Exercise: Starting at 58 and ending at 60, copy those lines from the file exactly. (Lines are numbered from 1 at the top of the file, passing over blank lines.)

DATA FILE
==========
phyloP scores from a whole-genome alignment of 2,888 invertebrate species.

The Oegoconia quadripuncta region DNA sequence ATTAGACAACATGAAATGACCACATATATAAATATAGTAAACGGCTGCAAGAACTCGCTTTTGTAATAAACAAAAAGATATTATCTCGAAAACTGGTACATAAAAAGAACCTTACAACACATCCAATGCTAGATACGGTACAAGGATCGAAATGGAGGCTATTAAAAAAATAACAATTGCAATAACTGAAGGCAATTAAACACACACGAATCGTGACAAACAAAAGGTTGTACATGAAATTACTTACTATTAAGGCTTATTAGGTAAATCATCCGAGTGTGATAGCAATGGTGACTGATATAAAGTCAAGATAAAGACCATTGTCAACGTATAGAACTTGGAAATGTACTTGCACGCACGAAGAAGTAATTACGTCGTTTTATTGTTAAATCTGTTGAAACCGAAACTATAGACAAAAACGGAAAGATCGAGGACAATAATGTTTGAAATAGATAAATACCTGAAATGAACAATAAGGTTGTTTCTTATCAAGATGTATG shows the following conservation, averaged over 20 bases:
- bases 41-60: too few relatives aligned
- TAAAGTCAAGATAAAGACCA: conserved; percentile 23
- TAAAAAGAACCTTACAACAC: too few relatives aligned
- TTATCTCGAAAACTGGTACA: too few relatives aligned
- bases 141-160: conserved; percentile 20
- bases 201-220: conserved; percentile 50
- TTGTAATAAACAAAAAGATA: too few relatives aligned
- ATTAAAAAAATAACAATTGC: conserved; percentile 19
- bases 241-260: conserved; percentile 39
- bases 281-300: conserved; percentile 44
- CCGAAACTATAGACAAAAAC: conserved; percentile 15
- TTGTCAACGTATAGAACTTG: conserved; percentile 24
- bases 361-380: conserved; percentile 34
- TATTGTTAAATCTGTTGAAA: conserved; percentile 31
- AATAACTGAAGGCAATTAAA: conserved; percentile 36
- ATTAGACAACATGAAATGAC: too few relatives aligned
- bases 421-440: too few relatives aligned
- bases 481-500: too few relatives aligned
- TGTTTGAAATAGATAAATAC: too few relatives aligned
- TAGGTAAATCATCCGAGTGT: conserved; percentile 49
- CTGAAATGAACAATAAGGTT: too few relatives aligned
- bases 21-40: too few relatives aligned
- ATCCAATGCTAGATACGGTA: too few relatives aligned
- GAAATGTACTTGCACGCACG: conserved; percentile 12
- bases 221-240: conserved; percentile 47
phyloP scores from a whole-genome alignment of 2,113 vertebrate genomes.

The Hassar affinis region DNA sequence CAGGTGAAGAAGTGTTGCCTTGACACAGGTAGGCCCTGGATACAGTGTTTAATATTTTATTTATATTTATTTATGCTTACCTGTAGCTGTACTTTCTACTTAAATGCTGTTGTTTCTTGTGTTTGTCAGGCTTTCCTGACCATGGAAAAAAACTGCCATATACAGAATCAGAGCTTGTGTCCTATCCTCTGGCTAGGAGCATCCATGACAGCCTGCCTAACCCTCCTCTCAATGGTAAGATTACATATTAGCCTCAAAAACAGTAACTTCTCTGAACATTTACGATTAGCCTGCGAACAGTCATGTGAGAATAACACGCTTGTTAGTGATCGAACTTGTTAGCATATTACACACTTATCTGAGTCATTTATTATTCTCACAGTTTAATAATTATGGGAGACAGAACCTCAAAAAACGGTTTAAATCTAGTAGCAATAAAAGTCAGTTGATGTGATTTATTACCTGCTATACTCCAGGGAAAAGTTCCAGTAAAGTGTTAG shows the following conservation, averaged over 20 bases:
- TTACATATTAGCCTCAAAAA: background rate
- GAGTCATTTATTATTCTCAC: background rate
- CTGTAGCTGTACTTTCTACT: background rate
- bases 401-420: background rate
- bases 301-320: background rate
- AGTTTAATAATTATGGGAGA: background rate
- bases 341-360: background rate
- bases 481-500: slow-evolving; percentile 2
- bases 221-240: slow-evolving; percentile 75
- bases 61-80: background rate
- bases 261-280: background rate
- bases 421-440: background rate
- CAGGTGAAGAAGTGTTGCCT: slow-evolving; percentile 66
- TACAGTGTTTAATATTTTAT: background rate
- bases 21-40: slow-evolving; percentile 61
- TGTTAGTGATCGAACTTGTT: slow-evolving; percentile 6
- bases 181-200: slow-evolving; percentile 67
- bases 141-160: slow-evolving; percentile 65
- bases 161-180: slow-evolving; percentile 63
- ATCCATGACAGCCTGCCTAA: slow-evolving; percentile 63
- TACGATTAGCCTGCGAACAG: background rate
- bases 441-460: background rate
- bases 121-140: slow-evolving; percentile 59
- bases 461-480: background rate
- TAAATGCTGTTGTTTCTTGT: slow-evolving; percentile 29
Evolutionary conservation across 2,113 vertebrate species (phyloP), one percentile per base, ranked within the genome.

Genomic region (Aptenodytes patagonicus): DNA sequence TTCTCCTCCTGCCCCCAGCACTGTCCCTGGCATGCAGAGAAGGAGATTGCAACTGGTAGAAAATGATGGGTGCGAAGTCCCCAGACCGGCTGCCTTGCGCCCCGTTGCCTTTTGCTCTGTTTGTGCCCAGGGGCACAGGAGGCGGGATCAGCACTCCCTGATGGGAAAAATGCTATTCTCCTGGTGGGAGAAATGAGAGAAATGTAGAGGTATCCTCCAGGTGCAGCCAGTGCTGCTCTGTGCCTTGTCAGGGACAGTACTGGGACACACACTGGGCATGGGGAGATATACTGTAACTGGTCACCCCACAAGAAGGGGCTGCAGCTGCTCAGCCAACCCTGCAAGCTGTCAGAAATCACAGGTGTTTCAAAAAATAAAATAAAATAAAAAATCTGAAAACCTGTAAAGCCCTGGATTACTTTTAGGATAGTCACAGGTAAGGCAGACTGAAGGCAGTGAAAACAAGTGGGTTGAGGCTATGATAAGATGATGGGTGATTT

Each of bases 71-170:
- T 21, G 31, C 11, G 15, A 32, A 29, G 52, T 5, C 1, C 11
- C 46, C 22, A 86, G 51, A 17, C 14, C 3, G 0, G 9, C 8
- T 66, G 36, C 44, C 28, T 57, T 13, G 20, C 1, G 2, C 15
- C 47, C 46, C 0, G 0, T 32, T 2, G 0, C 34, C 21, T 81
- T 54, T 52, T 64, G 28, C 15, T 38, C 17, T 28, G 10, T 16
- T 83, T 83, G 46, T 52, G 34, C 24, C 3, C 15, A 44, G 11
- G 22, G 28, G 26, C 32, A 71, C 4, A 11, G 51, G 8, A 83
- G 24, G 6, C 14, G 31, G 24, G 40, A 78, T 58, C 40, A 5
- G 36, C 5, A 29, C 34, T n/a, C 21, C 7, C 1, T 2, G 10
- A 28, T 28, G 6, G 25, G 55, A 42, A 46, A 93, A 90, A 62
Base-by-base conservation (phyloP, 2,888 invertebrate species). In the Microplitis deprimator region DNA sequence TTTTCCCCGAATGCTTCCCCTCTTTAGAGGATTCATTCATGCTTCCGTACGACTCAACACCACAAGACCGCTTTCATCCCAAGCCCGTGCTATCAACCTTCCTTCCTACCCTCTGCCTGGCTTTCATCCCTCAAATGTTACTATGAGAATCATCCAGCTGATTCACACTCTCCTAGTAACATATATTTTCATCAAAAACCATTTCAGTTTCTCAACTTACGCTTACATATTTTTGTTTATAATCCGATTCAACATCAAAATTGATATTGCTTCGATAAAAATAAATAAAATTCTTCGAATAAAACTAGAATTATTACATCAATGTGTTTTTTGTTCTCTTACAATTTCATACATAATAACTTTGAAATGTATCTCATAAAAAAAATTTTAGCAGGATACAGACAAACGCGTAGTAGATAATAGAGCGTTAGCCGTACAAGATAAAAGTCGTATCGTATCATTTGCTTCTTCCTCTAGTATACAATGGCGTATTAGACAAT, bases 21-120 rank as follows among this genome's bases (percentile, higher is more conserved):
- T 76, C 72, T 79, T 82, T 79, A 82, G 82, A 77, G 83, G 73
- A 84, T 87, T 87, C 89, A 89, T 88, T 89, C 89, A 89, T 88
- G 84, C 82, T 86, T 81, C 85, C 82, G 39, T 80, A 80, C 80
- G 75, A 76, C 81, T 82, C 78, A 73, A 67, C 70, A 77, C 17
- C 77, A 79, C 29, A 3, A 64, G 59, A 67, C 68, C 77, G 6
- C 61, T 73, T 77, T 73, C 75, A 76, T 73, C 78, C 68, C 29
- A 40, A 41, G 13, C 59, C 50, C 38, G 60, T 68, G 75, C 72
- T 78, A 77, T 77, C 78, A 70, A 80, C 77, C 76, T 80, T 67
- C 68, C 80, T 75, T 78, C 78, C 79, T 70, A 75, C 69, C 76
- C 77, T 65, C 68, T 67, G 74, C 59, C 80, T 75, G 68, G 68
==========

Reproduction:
- T 21, G 31, C 11, G 15, A 32, A 29, G 52, T 5, C 1, C 11
- C 46, C 22, A 86, G 51, A 17, C 14, C 3, G 0, G 9, C 8
- T 66, G 36, C 44, C 28, T 57, T 13, G 20, C 1, G 2, C 15